04 18 2014
  10:14 am  
  • 1
  • 2
  • 3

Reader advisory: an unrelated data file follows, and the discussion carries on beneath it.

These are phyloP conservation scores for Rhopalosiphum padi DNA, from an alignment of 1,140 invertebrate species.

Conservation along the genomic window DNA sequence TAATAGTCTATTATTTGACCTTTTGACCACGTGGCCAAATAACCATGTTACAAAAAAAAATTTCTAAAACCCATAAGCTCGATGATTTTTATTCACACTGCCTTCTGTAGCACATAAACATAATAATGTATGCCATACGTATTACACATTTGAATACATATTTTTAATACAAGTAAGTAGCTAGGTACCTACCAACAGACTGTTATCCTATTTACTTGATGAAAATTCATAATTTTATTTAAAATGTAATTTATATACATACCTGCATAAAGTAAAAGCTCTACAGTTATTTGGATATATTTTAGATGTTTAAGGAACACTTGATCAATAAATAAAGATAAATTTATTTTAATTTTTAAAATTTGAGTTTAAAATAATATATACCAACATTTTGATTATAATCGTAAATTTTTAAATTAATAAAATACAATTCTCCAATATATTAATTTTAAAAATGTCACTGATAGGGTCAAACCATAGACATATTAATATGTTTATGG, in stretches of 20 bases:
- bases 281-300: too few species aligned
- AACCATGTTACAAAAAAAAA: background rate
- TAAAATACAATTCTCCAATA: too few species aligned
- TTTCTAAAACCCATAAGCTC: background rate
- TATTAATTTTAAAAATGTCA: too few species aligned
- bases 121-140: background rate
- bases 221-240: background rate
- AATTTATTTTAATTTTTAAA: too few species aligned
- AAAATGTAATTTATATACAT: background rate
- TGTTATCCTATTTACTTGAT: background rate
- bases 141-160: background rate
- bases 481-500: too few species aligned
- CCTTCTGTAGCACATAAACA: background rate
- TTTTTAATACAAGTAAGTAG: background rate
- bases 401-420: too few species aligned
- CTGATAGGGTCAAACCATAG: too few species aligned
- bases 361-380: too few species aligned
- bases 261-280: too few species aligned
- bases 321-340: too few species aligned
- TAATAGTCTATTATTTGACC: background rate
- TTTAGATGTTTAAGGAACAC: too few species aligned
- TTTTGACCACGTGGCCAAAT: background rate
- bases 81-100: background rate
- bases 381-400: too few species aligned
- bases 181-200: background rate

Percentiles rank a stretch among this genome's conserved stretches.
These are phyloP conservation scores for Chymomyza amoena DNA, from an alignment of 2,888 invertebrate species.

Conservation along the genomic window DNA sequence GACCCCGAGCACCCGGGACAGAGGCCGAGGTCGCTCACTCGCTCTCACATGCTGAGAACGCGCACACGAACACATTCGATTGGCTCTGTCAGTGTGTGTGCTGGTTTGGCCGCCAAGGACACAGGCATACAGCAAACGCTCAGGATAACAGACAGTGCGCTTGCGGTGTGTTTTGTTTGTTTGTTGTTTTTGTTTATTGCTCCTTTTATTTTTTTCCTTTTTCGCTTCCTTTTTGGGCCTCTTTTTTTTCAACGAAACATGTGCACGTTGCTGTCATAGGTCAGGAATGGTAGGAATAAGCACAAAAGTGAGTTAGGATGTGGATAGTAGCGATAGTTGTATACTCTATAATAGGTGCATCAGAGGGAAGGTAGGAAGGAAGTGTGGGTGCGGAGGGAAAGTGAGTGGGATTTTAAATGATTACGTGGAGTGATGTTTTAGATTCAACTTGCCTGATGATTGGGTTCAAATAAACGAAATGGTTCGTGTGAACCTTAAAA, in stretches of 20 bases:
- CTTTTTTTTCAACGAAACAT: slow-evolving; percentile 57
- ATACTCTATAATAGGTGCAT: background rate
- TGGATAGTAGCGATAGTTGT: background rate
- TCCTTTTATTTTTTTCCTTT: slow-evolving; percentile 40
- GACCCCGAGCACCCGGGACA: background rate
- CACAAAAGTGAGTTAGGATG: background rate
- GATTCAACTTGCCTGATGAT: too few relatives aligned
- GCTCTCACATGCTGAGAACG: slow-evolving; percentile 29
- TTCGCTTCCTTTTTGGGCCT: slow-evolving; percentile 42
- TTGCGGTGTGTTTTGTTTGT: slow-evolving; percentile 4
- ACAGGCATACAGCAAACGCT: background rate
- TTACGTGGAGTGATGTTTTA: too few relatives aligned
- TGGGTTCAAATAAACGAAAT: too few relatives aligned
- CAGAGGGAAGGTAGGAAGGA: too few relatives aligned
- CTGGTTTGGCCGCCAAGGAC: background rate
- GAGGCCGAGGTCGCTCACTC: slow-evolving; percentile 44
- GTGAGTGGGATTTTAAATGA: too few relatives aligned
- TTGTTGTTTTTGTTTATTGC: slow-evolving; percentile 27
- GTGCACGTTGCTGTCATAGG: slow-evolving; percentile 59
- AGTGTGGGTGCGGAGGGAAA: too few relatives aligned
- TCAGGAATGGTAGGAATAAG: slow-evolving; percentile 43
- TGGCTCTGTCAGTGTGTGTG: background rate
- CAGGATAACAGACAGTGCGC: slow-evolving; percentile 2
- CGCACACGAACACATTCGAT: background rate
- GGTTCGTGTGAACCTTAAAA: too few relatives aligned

• 4
  • Default
  • Title
  • Date
  • Random